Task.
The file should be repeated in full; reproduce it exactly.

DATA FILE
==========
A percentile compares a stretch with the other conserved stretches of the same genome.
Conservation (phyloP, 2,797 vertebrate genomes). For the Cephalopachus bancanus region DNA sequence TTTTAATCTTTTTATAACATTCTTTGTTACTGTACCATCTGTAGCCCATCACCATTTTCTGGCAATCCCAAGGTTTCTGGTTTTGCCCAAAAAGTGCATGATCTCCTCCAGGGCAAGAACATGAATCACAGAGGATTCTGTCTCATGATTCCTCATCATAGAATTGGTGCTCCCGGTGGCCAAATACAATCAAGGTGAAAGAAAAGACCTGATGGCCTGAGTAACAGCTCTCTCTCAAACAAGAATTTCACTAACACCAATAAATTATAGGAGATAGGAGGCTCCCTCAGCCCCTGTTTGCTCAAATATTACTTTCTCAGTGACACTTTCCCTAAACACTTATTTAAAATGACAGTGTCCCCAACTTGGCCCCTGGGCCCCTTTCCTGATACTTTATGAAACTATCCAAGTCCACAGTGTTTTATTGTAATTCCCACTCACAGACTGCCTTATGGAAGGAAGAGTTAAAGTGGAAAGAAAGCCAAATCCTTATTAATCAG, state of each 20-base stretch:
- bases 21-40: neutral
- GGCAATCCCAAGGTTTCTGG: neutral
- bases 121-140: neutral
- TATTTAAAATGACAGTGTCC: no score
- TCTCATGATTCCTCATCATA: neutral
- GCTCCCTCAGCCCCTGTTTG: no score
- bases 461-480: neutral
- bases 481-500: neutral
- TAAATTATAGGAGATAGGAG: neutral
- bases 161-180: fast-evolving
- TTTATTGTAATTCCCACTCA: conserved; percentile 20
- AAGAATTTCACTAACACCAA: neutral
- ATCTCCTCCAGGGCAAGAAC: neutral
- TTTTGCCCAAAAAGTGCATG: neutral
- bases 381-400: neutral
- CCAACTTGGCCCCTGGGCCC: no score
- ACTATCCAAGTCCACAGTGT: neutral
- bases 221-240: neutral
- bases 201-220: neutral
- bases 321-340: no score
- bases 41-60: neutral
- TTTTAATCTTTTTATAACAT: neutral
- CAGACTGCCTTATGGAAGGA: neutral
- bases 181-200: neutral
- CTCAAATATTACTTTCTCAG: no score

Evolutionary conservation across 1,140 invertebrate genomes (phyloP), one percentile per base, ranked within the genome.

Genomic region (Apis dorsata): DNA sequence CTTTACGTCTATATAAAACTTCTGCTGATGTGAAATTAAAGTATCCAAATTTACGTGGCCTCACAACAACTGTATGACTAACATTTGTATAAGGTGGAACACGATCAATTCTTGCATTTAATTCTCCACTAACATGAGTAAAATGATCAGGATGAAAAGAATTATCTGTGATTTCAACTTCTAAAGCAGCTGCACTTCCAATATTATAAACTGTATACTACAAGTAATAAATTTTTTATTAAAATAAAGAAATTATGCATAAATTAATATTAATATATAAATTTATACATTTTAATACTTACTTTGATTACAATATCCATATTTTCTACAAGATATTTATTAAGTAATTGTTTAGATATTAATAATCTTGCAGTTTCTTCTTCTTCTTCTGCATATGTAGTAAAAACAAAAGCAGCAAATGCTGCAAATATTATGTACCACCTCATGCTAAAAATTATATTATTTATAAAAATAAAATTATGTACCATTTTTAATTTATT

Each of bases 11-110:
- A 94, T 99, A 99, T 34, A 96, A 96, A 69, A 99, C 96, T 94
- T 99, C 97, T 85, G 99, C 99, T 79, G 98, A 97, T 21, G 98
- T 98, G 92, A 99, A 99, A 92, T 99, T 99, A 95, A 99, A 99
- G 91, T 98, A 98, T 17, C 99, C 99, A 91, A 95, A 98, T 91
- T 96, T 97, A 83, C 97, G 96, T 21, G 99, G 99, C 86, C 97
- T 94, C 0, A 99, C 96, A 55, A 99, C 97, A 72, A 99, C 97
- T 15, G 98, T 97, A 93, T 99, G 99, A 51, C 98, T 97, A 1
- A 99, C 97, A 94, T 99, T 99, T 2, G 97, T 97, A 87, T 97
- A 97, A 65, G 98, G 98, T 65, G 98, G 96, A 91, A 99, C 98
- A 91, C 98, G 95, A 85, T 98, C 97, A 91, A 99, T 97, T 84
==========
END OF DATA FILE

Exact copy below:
A percentile compares a stretch with the other conserved stretches of the same genome.
Conservation (phyloP, 2,797 vertebrate genomes). For the Cephalopachus bancanus region DNA sequence TTTTAATCTTTTTATAACATTCTTTGTTACTGTACCATCTGTAGCCCATCACCATTTTCTGGCAATCCCAAGGTTTCTGGTTTTGCCCAAAAAGTGCATGATCTCCTCCAGGGCAAGAACATGAATCACAGAGGATTCTGTCTCATGATTCCTCATCATAGAATTGGTGCTCCCGGTGGCCAAATACAATCAAGGTGAAAGAAAAGACCTGATGGCCTGAGTAACAGCTCTCTCTCAAACAAGAATTTCACTAACACCAATAAATTATAGGAGATAGGAGGCTCCCTCAGCCCCTGTTTGCTCAAATATTACTTTCTCAGTGACACTTTCCCTAAACACTTATTTAAAATGACAGTGTCCCCAACTTGGCCCCTGGGCCCCTTTCCTGATACTTTATGAAACTATCCAAGTCCACAGTGTTTTATTGTAATTCCCACTCACAGACTGCCTTATGGAAGGAAGAGTTAAAGTGGAAAGAAAGCCAAATCCTTATTAATCAG, state of each 20-base stretch:
- bases 21-40: neutral
- GGCAATCCCAAGGTTTCTGG: neutral
- bases 121-140: neutral
- TATTTAAAATGACAGTGTCC: no score
- TCTCATGATTCCTCATCATA: neutral
- GCTCCCTCAGCCCCTGTTTG: no score
- bases 461-480: neutral
- bases 481-500: neutral
- TAAATTATAGGAGATAGGAG: neutral
- bases 161-180: fast-evolving
- TTTATTGTAATTCCCACTCA: conserved; percentile 20
- AAGAATTTCACTAACACCAA: neutral
- ATCTCCTCCAGGGCAAGAAC: neutral
- TTTTGCCCAAAAAGTGCATG: neutral
- bases 381-400: neutral
- CCAACTTGGCCCCTGGGCCC: no score
- ACTATCCAAGTCCACAGTGT: neutral
- bases 221-240: neutral
- bases 201-220: neutral
- bases 321-340: no score
- bases 41-60: neutral
- TTTTAATCTTTTTATAACAT: neutral
- CAGACTGCCTTATGGAAGGA: neutral
- bases 181-200: neutral
- CTCAAATATTACTTTCTCAG: no score

Evolutionary conservation across 1,140 invertebrate genomes (phyloP), one percentile per base, ranked within the genome.

Genomic region (Apis dorsata): DNA sequence CTTTACGTCTATATAAAACTTCTGCTGATGTGAAATTAAAGTATCCAAATTTACGTGGCCTCACAACAACTGTATGACTAACATTTGTATAAGGTGGAACACGATCAATTCTTGCATTTAATTCTCCACTAACATGAGTAAAATGATCAGGATGAAAAGAATTATCTGTGATTTCAACTTCTAAAGCAGCTGCACTTCCAATATTATAAACTGTATACTACAAGTAATAAATTTTTTATTAAAATAAAGAAATTATGCATAAATTAATATTAATATATAAATTTATACATTTTAATACTTACTTTGATTACAATATCCATATTTTCTACAAGATATTTATTAAGTAATTGTTTAGATATTAATAATCTTGCAGTTTCTTCTTCTTCTTCTGCATATGTAGTAAAAACAAAAGCAGCAAATGCTGCAAATATTATGTACCACCTCATGCTAAAAATTATATTATTTATAAAAATAAAATTATGTACCATTTTTAATTTATT

Each of bases 11-110:
- A 94, T 99, A 99, T 34, A 96, A 96, A 69, A 99, C 96, T 94
- T 99, C 97, T 85, G 99, C 99, T 79, G 98, A 97, T 21, G 98
- T 98, G 92, A 99, A 99, A 92, T 99, T 99, A 95, A 99, A 99
- G 91, T 98, A 98, T 17, C 99, C 99, A 91, A 95, A 98, T 91
- T 96, T 97, A 83, C 97, G 96, T 21, G 99, G 99, C 86, C 97
- T 94, C 0, A 99, C 96, A 55, A 99, C 97, A 72, A 99, C 97
- T 15, G 98, T 97, A 93, T 99, G 99, A 51, C 98, T 97, A 1
- A 99, C 97, A 94, T 99, T 99, T 2, G 97, T 97, A 87, T 97
- A 97, A 65, G 98, G 98, T 65, G 98, G 96, A 91, A 99, C 98
- A 91, C 98, G 95, A 85, T 98, C 97, A 91, A 99, T 97, T 84